As others have intimated, whilst strictly speaking you can't achieve perfect color representation, nearly everyone can learn how to produce photos that all except the most critical consider to be fine and a good representation of the original scene.
It all depends upon good technique and reasonable care from image capture to final rendering (and all steps in between), though.

You are exactly right, although I had a color check and full exam for my flight physical about a month ago.

I agree with using the XRite ColorChecker Passport and Lightroom3 to produce custom camera profiles when shooting RAW. It also corrects WB.
My color is dead on.

I use this whenever I can and set white balance. I also have custom profiles to both the D3 and D300, but I"m not talking about white balance. I know that it had alot to do with color of the image. I'm talking about you have a blue object, and it looks turquoise.


~Michael~
 
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On a Big Island Down Under...
Maybe you can post an example that closely represents what you are experiencing in colour shift and also a link to a full size version to check and see if everybody else is seeing what you see... Just a suggestion...
 
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Little Rock, Arkansas
Quote:
Originally Posted by Electromen
I agree with using the XRite ColorChecker Passport and Lightroom3 to produce custom camera profiles when shooting RAW. It also corrects WB.
My color is dead on.

I use this whenever I can and set white balance. I also have custom profiles to both the D3 and D300, but I"m not talking about white balance. I know that it had alot to do with color of the image. I'm talking about you have a blue object, and it looks turquoise.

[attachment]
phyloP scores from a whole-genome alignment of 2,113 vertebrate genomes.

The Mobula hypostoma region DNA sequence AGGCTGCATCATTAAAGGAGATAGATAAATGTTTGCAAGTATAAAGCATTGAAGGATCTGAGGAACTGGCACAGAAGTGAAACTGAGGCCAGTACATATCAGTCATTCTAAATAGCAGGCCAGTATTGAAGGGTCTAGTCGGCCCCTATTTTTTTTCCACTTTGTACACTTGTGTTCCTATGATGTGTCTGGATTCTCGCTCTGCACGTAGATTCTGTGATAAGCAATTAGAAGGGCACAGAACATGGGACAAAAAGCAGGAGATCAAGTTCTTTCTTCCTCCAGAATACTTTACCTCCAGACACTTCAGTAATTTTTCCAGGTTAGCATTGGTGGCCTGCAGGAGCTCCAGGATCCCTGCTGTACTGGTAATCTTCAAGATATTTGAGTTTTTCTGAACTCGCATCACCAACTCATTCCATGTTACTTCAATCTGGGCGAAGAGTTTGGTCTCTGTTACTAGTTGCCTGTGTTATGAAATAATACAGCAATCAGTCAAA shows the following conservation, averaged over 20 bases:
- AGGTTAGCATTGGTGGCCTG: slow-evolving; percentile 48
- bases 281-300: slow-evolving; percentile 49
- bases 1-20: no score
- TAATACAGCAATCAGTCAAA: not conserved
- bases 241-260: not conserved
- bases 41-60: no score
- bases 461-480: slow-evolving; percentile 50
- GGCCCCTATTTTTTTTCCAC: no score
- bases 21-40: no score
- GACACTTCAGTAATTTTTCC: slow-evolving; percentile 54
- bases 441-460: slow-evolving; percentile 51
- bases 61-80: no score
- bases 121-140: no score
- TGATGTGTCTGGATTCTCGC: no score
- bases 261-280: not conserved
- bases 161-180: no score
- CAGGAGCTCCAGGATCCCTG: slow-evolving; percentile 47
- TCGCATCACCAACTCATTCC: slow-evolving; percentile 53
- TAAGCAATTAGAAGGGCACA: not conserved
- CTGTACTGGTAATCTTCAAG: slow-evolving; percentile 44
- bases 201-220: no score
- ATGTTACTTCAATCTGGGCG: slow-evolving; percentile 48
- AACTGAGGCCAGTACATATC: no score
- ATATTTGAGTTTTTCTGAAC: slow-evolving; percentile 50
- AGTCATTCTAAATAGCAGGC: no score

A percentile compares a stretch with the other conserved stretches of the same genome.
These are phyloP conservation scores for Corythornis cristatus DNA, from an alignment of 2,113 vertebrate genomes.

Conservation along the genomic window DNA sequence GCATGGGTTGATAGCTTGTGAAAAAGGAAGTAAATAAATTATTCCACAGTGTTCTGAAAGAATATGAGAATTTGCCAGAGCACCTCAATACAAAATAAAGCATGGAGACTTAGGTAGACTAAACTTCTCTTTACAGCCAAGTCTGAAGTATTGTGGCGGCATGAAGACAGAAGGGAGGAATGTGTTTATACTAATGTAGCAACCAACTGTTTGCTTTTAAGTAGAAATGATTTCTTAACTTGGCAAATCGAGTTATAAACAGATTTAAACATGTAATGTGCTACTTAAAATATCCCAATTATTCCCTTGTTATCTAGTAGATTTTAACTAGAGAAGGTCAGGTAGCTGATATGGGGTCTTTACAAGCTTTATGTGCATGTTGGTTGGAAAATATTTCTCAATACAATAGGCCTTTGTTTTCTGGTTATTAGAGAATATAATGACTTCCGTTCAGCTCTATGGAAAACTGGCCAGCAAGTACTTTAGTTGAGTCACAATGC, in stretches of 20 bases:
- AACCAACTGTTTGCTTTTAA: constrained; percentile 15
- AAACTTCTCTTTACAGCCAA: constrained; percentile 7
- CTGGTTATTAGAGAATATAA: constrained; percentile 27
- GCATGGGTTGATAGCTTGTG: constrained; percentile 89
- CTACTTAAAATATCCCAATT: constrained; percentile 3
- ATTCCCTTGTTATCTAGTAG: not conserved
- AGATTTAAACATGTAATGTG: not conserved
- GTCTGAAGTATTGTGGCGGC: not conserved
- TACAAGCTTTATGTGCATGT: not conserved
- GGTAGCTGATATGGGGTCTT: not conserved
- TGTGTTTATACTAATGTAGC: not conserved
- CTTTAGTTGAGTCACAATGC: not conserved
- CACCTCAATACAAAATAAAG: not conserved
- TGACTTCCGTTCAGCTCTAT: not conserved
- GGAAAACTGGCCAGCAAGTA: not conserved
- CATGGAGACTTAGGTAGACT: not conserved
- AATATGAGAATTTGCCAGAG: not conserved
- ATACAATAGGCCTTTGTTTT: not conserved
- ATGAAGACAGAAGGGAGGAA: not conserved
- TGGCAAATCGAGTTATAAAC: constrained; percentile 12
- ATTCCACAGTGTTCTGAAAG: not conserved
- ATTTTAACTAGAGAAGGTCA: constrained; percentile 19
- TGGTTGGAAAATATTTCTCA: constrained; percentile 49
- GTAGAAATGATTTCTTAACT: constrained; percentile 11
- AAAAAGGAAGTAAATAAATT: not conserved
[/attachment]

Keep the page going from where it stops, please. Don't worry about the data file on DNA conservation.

--------------------------------------------------------------------------
Another vote for the XRite ColorChecker Passport and Lightroom3 for getting the colors correct not just the white balance. When you take the first shot in a given situation, do the colors you see from that profile match the Passport on screen - mine are quite good on screen but not quite the same in print and this can be verified by soft proofing in Photoshop due to the color gamut limitations. I'm sure someone on here can better explain this as I am rather limited in the understanding of color profiling. Maybe if you were to post an example photo of the passport for comparative purposes someone could gain some insight to your color differences and offer help - just a thought.
 
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Joined
Mar 18, 2008
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Miami, Florida, USA.